Your lifestyle may be causing tension to buildup in your body. Practicing breathing can rewire the body to respond to stress differently.


It can be difficult to stay optimistic at times, which is why it is so important to create a positive environment for yourself in whatever way you can. I try to make it a habit to keep inspiring things around me.

I am personally moved by art, books, quotes, music, and any form of creative expression really.

Inspiration helps with momentum. NO matter what it is your are trying to accomplish.

As I mentioned earlier, the internet can be a great tool, especially when it comes to getting inspired…One of my new favorite blogs is becoming minimalist.Please share your favorite blogs and sources of inspiration in the comments section!


It is essential to stay in touch with what you are thankful for, experiences and achievements.

I read a great article on buzz feed that suggested decorating a mason jar and filling it with the awesome things that happen to you over the next year. They refer to them as “Rememberlutions.”

I have found that reflecting on what I have helps me reset. Remembering what all I have accomplished helps me to move forward.

Thanks for visiting my blog! I hope these habits help you to combat stress and reach your goals. I wish you the very best this year and years to come!

Come back soon :)

Sources and References

Chek, Paul. “Is Stress Affecting Your Health?” How to Eat, Move and Be Healthy!: Your Personalized 4-step Guide to Looking and Feeling Great from the inside out. San Diego, CA: C.H.E.K. Institute, 2004. N. pag. Print.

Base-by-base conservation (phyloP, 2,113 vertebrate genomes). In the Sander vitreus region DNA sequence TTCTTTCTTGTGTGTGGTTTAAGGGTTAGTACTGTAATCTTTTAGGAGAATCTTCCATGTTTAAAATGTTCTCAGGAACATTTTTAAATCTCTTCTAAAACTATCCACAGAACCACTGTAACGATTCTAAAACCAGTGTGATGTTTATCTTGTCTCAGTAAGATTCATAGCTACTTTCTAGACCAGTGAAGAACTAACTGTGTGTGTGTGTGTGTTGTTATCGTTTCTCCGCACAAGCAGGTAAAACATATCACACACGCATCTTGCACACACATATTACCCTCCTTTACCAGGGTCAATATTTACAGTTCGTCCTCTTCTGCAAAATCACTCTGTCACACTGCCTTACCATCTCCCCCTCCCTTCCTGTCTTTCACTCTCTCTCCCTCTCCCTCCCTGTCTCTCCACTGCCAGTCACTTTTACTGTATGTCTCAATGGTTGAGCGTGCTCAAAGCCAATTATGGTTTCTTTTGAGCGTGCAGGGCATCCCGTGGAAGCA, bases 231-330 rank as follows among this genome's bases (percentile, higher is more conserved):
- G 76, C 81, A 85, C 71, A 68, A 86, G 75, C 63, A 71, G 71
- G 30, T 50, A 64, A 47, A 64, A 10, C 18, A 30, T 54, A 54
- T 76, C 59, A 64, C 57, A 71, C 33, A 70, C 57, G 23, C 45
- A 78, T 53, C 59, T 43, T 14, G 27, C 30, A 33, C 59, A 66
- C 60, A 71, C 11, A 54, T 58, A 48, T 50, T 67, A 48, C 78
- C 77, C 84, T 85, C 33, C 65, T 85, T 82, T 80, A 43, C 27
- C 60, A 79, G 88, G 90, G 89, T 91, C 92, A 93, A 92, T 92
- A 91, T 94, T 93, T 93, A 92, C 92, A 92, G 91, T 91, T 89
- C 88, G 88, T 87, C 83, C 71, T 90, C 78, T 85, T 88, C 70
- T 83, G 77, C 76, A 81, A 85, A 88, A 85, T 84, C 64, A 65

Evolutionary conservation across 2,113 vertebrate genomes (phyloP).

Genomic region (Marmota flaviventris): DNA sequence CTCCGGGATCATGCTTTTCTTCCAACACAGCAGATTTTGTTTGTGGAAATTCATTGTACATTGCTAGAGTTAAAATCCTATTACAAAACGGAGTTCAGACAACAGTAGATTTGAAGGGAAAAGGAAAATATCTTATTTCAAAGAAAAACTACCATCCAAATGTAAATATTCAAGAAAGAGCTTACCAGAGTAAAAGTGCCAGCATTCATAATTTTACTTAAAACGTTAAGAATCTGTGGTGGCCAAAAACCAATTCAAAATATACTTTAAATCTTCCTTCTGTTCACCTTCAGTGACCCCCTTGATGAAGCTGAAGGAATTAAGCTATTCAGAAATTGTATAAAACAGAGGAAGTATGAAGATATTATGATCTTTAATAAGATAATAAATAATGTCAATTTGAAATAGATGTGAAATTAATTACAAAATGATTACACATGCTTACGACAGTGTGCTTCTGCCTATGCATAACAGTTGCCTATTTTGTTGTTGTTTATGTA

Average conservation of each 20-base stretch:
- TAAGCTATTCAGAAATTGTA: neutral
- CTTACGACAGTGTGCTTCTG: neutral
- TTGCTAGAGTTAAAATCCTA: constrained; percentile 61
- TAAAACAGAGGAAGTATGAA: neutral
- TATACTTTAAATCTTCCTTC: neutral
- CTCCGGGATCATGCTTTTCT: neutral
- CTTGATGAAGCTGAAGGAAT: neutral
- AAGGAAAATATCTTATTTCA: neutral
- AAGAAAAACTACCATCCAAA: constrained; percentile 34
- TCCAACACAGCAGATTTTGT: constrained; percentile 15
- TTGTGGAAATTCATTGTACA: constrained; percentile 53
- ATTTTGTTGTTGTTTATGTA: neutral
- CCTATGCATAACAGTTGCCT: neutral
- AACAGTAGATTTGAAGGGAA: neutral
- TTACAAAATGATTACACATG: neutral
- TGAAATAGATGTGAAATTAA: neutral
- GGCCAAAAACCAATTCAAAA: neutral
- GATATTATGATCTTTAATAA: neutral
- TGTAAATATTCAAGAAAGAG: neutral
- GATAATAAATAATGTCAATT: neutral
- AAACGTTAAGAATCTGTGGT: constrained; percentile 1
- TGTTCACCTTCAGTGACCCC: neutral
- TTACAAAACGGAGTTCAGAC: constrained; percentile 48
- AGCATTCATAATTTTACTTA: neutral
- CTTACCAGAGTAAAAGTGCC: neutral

Becker, Joshua. “7 Important Reasons to Unplug and Find Space.” Becoming Minimalist. N.p., 29 Aug. 2013. Web. 11 Jan. 2015.

Okun, Alanna, Alessia Santoro, and Tracy Clayton. “Here’s What You Should Do Instead Of Making New Year’s Resolutions.” BuzzFeed. N.p., 27 Dec. 2014. Web. 11 Jan. 2015.

Tunajek, Sandra K. “A Place for Stuff: Clutter Can Be Hazardous to Your Health.” WELLNESS MILESTONES (2009): 22-23. AANA, Aug. 2009. Web. 15 Jan. 2015. .

Carter, Sherrie B. “Why Mess Causes Stress: 8 Reasons, 8 Remedies.” Why Mess Causes Stress: 8 Reasons, 8 Remedies. N.p., 14 Mar. 2012. Web. 11 Jan. 2015.

“Importance of Sleep : Six Reasons Not to Scrimp on Sleep.” Harvard Health Publications. N.p., n.d. Web. 11 Jan. 2015.

Anafi, Ron C., Renata Pellegrino, Keith R. Shockley, Micah Romer, Sergio Tufik, and Allan I. Pack. “Sleep Is Not Just for the Brain: Transcriptional Responses to Sleep in Peripheral Tissues.” BMC Genomics. BioMed Central, n.d. Web. 11 Jan. 2015.

“New Releases.” Understanding the Stress Response. Harvard Health Publications, Mar. 2011. Web. 09 Jan. 2015.